The Thai government is working tirelessly to promote and realize its ‘Thailand 4.0’ model through which it hopes Thailand will become a high income and extensively connected ‘smart economy’. One aspect of this strategy is attracting foreign investment into business infrastructure and service industries such as banking and financial services. Accordingly, in 2016 regulations were loosened on banking (specifically, commercial banking and representative offices of foreign banks) and insurance investments. These previously List Three industries now no longer require a Foreign Business License issued by the Director General, making it easier and quicker to enter the market. Furthermore, plans are in place to extend this waiver to all financial services and telecommunications investments in 2017.
Alongside the aforementioned amendments, the Thai Board of Investment regularly promotes specific industries and fast-tracks investment approvals. This often includes the granting of permits to own land and easing of other Foreign Business Act regulations. As such, it is essential to keep abreast of current promotional activities and directives by government agencies in order to make the most of the incentives on offer.
Prohibited and restricted businesses in Thailand
List One – Foreign Investment Prohibited
- Newspapers, radio broadcasting, and television broadcasting
- Farming, animal husbandry, forestry, and fishery businesses
- Extracting Thai herbs
- Trade of Thai antiques
- Making or casting Buddha images and alms bowls
- Trading in land
List Two – Restricted (Requires Foreign Business License and 40 percent Thai shareholders and board members)
Group One – Businesses concerning national security or safety
- Manufacturing, repair, or distribution of firearms, ammunition, etc.
- Manufacturing, repair, or distribution of armaments, ships aircraft, or military vehicles
- Manufacturing, repair, or distribution of any type of war equipment
- Domestic land transportation, water transportation, or air transportation (including domestic aviation)
Group Two – Businesses that could have an adverse effect on culture and customs
- Trading of Thai works of art or handicrafts
- Wood carving
- Silkworm rearing, manufacturing of Thai silk, silk weaving, or printing
- Manufacturing of Thai musical instruments
- Manufacturing of goldware, silverware, and other precious metal jewelry
Group Three – Businesses that could have an adverse effect on natural resources or the environment
- Manufacturing of sugar from cane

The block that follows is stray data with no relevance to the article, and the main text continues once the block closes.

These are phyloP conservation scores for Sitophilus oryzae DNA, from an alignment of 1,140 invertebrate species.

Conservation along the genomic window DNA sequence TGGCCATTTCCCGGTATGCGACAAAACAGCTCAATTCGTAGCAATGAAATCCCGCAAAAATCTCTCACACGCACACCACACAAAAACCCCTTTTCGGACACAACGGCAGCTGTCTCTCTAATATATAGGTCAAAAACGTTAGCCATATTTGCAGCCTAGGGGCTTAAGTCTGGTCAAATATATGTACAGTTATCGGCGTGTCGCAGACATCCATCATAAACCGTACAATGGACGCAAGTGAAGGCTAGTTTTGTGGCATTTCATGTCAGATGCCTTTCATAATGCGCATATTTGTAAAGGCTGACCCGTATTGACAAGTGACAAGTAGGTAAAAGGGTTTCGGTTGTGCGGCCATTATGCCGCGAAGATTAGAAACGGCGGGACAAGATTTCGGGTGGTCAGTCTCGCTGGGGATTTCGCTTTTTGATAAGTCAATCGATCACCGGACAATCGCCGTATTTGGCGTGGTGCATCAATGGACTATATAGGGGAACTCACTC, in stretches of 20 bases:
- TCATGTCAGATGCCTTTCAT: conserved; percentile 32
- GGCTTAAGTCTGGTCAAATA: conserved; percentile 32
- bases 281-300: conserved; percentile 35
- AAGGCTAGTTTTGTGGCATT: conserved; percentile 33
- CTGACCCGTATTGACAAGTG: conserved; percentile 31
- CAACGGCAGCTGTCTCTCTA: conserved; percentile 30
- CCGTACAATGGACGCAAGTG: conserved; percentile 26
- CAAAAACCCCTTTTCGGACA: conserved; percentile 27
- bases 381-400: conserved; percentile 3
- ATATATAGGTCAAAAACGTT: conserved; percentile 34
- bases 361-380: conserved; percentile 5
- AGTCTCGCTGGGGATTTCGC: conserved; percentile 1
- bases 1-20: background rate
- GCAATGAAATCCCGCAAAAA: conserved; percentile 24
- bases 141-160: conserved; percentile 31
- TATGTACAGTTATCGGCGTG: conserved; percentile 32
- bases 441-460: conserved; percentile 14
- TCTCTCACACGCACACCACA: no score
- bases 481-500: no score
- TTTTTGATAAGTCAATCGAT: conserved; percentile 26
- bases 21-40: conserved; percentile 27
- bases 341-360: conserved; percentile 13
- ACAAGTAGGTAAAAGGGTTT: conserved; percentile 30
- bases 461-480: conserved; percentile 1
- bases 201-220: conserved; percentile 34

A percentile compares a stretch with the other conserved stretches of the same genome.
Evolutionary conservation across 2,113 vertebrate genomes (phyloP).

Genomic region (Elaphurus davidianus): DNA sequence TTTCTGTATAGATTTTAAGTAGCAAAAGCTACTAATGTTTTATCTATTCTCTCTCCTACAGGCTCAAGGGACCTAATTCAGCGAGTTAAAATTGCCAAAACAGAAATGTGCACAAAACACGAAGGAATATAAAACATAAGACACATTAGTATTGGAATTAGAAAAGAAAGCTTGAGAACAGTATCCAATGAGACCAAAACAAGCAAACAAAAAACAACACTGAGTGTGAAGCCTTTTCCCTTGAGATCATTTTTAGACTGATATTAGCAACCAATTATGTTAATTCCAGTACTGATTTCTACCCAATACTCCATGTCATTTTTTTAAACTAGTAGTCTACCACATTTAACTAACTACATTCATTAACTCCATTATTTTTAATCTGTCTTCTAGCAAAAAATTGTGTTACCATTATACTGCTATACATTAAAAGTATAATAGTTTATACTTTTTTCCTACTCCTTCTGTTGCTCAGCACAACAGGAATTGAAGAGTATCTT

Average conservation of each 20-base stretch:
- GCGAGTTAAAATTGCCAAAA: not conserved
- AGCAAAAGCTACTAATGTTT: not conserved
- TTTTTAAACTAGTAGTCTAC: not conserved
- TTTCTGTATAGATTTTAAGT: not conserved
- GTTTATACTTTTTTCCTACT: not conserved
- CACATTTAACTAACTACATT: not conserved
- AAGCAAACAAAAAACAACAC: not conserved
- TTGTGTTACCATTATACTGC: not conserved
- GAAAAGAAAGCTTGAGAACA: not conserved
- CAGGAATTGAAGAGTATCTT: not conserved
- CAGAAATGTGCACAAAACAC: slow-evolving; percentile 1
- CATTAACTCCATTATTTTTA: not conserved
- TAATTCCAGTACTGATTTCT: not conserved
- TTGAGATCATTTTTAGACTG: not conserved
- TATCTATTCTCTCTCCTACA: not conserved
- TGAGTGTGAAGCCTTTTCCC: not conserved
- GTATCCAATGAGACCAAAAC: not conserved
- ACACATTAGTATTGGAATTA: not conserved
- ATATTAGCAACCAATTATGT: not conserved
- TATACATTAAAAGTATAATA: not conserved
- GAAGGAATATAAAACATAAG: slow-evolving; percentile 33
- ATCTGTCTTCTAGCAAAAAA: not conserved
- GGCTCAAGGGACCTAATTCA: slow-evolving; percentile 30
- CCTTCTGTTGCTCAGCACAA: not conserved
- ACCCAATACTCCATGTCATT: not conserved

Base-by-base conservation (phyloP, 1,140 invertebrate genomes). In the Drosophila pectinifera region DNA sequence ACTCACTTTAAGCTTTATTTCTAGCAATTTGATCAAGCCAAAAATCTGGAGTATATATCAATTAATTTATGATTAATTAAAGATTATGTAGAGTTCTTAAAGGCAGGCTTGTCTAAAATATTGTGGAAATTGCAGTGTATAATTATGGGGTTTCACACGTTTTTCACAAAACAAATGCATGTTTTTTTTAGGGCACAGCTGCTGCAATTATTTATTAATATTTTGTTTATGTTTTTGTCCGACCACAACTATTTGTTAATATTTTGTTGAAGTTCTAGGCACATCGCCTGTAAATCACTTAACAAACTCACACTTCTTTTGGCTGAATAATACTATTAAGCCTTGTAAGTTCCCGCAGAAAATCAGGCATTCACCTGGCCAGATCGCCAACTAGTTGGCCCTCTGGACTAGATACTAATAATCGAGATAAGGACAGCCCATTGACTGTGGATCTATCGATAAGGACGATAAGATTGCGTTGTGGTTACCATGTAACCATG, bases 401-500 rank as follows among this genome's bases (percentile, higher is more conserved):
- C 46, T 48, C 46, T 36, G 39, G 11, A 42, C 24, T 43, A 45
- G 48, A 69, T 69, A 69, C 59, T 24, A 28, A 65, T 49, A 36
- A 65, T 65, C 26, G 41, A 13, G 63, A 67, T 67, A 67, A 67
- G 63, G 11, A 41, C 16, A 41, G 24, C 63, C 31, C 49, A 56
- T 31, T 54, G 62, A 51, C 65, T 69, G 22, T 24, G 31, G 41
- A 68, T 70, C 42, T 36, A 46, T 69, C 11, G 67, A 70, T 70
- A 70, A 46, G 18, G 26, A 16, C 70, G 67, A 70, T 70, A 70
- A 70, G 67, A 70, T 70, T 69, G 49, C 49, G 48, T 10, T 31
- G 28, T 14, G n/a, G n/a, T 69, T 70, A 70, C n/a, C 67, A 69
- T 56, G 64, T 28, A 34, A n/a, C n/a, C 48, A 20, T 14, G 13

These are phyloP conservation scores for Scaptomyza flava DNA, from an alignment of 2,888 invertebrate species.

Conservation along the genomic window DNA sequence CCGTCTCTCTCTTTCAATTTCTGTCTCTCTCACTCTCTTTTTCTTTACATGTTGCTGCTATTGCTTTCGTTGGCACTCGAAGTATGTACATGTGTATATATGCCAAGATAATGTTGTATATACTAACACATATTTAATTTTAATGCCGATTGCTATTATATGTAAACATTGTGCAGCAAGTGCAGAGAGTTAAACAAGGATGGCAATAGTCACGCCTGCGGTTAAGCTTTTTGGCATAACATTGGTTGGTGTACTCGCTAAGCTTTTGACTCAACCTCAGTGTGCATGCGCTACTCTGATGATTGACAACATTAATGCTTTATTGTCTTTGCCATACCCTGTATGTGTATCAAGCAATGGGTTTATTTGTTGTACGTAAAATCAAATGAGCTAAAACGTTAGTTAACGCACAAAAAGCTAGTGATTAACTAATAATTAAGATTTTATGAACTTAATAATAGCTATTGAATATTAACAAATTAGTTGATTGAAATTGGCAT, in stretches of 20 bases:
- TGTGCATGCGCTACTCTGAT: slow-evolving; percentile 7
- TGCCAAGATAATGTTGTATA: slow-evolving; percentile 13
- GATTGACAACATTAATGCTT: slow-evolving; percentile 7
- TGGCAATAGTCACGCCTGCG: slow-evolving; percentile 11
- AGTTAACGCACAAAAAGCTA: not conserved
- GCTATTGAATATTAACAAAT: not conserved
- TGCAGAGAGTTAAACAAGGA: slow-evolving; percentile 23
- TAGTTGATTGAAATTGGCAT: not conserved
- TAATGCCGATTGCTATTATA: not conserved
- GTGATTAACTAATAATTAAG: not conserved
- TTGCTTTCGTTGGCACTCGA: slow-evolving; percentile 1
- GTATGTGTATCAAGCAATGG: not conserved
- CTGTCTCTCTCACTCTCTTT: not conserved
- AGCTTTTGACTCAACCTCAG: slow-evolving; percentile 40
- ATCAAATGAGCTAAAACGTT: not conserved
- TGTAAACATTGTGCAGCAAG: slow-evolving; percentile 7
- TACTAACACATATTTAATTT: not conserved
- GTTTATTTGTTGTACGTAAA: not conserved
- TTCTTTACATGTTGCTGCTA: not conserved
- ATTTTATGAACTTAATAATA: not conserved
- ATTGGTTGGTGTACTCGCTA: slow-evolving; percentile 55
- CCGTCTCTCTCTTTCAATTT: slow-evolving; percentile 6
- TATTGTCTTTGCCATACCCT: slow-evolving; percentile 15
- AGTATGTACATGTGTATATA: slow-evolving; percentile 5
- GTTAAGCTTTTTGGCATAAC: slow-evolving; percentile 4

- Salt farming, including rock salt farming
- Mining of rock salt
- Mining, including stone quarrying or crushing
- Timber processing for making furniture and utilities
List Three – Restricted (Requires Foreign Business License)
- Rice milling and flour production from rice and plants
- Breeding of aquatic creatures
- Forestry from re-planting
- Production of plywood, veneer, chipboard, or hardboard
- Production of lime
- Accountancy (Need for business license may be waived in 2017)
- Legal services
- Agency or brokerage
- Retailing and wholesaling
- Hotel Operation (excluding hotel management) and tourism
- Sale of food and beverages
- Other services
Asia Briefing Ltd. is a subsidiary of Dezan Shira & Associates. Dezan Shira is a specialist foreign direct investment practice, providing corporate establishment, business advisory, tax advisory and compliance, accounting, payroll, due diligence and financial review services to multinationals investing in China, Hong Kong, India, Vietnam, Singapore and the rest of ASEAN. For further information, please email email@example.com or visit www.dezshira.com.
Stay up to date with the latest business and investment trends in Asia by subscribing to our complimentary update service featuring news, commentary and regulatory insight.
Annual Audit and Compliance in ASEAN
For the first issue of our ASEAN Briefing Magazine, we look at the different audit and compliance regulations of five of the main economies in ASEAN. We firstly focus on the accounting standards, filing processes, and requirements for Indonesia, Malaysia, Thailand and the Philippines. We then provide similar information on Singapore, and offer a closer examination of the city-state’s generous audit exemptions for small-and-medium sized enterprises.
Human Resources in ASEAN
In this issue of ASEAN Briefing, we discuss the prevailing structure of ASEAN’s labor markets and outline key considerations regarding wages and compliance at all levels of the value chain. We highlight comparative sentiment on labor markets within the region, showcase differences in cost and compliance between markets, and provide insight on the state of statutory social insurance obligations throughout the bloc.
The Guide to Manufacturing in Indonesia
Choosing if, where, and how to establish foreign manufacturing operations in Indonesia can be a significant challenge. While the archipelago’s vast diversity may initially seem daunting, a number of options are available which will allow entry and operations to be conducted in a seamless manner. In this issue of ASEAN Briefing, we discuss Indonesia as a hub for manufacturing within Southeast Asia, and provide guidance on how to select and establish operations within the country.